The Champ of an Era by Jesse Schaffer

I had been prepping this post for a few days. With free agency starting, I knew that a decision on Champ Bailey was coming and that there was no way that he would be retained with his $10 million salary. Originally, I was going to discuss the avenues the Broncos could take in order to keep Champ around for a while longer and decrease the cap hit that he would have. There were ramifications for all of these options, but I was confident that the two sides could find common ground and reach a compromise. But the Broncos weren’t waiting for my opinion. They weren’t waiting for anybody, and in the end, they pulled the trigger and cut ties with one of the most accomplished players in franchise history.

For the first time in over 10 years, Champ Bailey won’t be donning the orange and blue on Sunday afternoons. I had planned on using this space to try and figure out a way that no. 24 could finish his career in Denver. Instead, I had to say goodbye to one of my all-time favorite players and a man that I have admired since I was in middle school, and that’s what makes this so hard. I wasn’t prepared for this, but here we go. After 10 years with the Broncos, Champ’s run is officially over.

When our sports heroes approach the end of the line and lose a step or two, we enter a unique version of the Five Stages of Loss and Grief. We deny that there’s anything wrong with them, get mad when other fans begin to question if they’re washed up, start trying to figure out ways in which the team could make it a bit easier on them, become depressed when we realize that it may indeed be the end and then finally we have no choice to accept it. That’s a bit of an oversimplification of what really happened, but in Champ’s case I don’t know that I could sum it up any better. How many times did you hear Bronco fans say that Champ just needed to get healthy last year and that everything would be alright?

Deep down, I have to believe that Champ figured out awhile ago that he’s not the dominant presence that he used to be. Regardless of what he said to the media, he had to know that something was off. I could tell in every game he played that this wasn’t the guy I was accustomed to watching. That didn’t mean he was about to accept the fact that he wasn’t the best corner on his own team anymore. After all, this is the NFL and these guys have a tremendous amount of pride, but the evidence for Champ’s decline was piling up. Teams weren’t afraid to look his way anymore and he was routinely picked on in the Super Bowl (there’s even a clip from that game of Champ admitting to the training staff on the sideline that he was playing too many snaps, and it’s just agonizing). I think that was the moment when he realized that things were never going to be the same for him.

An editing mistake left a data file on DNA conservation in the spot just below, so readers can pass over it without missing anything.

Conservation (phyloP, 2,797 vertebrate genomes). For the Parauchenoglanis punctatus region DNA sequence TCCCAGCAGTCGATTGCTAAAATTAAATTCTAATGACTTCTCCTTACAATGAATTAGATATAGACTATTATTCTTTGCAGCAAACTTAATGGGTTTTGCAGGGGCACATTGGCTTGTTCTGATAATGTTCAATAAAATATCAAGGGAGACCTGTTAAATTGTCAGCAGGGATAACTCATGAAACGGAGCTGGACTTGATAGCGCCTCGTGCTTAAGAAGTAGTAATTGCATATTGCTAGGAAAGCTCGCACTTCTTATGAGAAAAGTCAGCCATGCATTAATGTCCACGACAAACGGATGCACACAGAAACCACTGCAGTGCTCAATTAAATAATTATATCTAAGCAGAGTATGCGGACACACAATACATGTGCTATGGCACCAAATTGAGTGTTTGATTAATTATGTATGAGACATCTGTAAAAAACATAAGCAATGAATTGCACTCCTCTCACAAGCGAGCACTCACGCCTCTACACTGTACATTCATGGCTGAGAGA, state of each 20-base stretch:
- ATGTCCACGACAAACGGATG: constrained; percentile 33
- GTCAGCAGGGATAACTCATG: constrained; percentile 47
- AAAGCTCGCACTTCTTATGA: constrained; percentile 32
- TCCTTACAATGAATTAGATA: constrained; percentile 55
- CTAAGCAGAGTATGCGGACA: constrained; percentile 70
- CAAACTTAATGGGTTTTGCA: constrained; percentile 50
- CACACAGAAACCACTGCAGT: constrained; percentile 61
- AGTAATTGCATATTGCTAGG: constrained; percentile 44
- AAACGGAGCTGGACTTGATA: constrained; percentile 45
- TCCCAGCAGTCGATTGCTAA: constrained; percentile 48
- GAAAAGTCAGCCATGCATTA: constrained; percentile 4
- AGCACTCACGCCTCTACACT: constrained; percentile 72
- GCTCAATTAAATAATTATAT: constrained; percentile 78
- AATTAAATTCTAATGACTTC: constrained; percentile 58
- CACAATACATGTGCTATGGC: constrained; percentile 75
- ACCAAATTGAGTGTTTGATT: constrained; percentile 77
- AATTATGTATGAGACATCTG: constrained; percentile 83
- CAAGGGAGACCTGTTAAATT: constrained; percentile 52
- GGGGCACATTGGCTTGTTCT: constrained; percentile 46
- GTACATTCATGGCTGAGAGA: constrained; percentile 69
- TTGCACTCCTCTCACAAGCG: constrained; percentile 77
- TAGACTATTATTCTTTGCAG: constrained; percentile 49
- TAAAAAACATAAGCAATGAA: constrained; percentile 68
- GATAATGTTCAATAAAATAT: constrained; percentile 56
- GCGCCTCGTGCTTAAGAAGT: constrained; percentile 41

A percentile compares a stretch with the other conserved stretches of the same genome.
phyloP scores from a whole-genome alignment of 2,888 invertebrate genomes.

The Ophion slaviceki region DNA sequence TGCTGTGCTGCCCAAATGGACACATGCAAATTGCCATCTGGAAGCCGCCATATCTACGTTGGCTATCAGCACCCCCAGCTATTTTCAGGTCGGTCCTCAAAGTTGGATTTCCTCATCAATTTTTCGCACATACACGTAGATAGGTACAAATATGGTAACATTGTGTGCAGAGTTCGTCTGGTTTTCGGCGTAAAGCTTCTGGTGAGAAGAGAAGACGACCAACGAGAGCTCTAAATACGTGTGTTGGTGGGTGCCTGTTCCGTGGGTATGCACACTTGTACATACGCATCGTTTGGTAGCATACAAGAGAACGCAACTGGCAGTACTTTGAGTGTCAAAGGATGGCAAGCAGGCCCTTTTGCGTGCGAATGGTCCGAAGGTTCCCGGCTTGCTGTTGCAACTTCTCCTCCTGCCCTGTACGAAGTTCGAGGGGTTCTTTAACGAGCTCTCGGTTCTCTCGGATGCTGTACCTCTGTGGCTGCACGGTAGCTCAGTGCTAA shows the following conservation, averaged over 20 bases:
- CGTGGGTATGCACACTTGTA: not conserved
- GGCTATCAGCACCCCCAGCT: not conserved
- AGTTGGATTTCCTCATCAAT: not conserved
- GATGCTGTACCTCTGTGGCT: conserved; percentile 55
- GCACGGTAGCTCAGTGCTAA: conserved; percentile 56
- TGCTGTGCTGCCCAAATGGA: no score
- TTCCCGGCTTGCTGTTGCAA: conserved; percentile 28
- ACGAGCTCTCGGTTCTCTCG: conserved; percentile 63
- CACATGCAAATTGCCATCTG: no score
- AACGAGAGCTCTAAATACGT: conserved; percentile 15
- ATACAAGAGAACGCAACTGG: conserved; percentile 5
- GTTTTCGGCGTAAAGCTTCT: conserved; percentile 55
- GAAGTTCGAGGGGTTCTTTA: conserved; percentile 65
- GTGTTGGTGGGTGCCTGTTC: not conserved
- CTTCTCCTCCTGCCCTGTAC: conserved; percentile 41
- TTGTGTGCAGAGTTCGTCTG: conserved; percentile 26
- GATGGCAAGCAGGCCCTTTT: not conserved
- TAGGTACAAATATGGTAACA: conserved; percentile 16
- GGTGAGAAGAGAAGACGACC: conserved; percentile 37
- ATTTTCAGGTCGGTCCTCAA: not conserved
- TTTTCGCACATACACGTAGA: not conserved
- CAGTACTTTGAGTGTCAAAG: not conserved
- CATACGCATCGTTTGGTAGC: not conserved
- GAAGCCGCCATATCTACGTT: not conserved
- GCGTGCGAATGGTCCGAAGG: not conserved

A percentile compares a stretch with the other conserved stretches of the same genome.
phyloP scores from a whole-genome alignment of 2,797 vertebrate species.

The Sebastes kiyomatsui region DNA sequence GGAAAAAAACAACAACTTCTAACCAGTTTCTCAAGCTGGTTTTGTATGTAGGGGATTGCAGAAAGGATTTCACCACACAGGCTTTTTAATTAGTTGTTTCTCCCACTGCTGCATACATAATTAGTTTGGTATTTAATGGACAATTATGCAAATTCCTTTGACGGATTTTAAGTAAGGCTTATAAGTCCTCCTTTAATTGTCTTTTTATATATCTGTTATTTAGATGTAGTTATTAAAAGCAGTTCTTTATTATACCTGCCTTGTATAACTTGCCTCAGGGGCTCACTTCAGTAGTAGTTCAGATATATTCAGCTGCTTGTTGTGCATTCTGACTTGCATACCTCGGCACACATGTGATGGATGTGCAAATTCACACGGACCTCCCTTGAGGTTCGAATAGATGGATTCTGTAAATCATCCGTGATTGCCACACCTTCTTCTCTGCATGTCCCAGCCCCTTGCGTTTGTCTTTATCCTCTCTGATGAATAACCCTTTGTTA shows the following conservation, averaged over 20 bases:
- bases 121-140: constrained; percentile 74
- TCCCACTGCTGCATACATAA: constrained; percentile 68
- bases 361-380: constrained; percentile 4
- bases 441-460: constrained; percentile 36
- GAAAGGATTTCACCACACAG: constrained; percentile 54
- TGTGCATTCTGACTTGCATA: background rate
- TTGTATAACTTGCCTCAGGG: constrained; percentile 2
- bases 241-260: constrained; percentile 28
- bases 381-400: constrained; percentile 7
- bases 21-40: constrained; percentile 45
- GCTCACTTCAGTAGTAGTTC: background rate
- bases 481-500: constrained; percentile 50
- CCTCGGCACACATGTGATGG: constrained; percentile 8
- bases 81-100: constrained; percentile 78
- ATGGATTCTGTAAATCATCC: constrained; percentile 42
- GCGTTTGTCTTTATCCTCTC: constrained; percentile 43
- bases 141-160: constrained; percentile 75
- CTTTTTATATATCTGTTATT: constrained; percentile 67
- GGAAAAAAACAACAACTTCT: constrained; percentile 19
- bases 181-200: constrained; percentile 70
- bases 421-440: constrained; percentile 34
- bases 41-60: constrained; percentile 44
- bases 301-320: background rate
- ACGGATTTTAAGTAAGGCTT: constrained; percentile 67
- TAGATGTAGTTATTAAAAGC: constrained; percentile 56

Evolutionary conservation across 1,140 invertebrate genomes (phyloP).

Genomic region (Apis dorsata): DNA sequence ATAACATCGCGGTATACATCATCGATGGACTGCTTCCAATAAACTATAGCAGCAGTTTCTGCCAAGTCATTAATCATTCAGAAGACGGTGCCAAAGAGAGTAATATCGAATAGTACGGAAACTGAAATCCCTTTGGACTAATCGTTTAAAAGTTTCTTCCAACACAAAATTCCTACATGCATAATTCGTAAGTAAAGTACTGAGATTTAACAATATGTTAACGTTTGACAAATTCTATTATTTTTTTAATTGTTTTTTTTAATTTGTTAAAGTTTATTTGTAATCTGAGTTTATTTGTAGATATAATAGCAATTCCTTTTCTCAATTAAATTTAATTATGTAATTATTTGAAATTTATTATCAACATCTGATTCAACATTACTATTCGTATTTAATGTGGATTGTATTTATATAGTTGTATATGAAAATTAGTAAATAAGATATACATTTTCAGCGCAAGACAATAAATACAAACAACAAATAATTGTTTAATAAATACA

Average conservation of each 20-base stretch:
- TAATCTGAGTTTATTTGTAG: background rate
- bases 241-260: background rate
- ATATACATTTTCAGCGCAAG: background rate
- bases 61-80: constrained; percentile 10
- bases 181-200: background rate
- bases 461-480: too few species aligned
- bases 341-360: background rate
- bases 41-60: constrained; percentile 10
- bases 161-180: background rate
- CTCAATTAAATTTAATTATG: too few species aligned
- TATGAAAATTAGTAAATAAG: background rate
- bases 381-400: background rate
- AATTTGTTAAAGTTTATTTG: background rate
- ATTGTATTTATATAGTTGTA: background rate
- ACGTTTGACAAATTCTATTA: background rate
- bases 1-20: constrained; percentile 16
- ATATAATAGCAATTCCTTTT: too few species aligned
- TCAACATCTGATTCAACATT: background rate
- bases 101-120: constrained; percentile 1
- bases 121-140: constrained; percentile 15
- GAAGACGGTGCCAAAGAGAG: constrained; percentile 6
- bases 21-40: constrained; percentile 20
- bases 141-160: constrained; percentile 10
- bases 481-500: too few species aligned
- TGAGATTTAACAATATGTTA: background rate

Despite the fact that Champ is in the twilight of his career, his achievements on the field are only part of what made him so great. For the entirety of his tenure in Denver, Champ was the epitome of class and professionalism. He worked his ass off every season and did everything in his power to help his teammates become better. Never once did he throw anyone under the bus or bemoan over the sad truth that he was often an elite player stuck on an extremely crappy team. More importantly, Champ never got a DUI, beat up his girlfriend or violated the substance abuse policy. He went about his business in the right way and you’d be hard-pressed to find many players in the NFL who are more widely respected.

You can’t argue with the logic behind the move. Releasing Champ freed up $10 million in cap space and that makes it more realistic for the Broncos to resign Domonique Rodgers-Cromartie or go out and sign T.J. Ward and Jared Allen, or even Darrelle Revis if he’s cut by Tampa Bay (a new no. 24 in Denver?). Making this difficult decision was necessary for the Broncos so that they can restock their roster and make another run at the Super Bowl. I am a bit surprised that Champ was never even offered a pay cut, but we see this happen all the time, whether it’s Brian Dawkins in Philadelphia or Brian Urlacher in Chicago; even the iconic players rarely ever get the fairy tale ending that they crave.

When Champ does decide to call it a career, there will be a spot in the Ring of Fame waiting for him. Video footage of his near pick-six off Tom Brady in the playoffs, one of the most iconic plays in team history, will be forever immortalized and replayed for generations of NFL fans to come. He is a lock for the Hall of Fame and will be remembered as one of the greatest cornerbacks of all time. As fans, we can only hope that his successors will aspire to be as successful as he was, but in our hearts there will only ever be one Champ Bailey.

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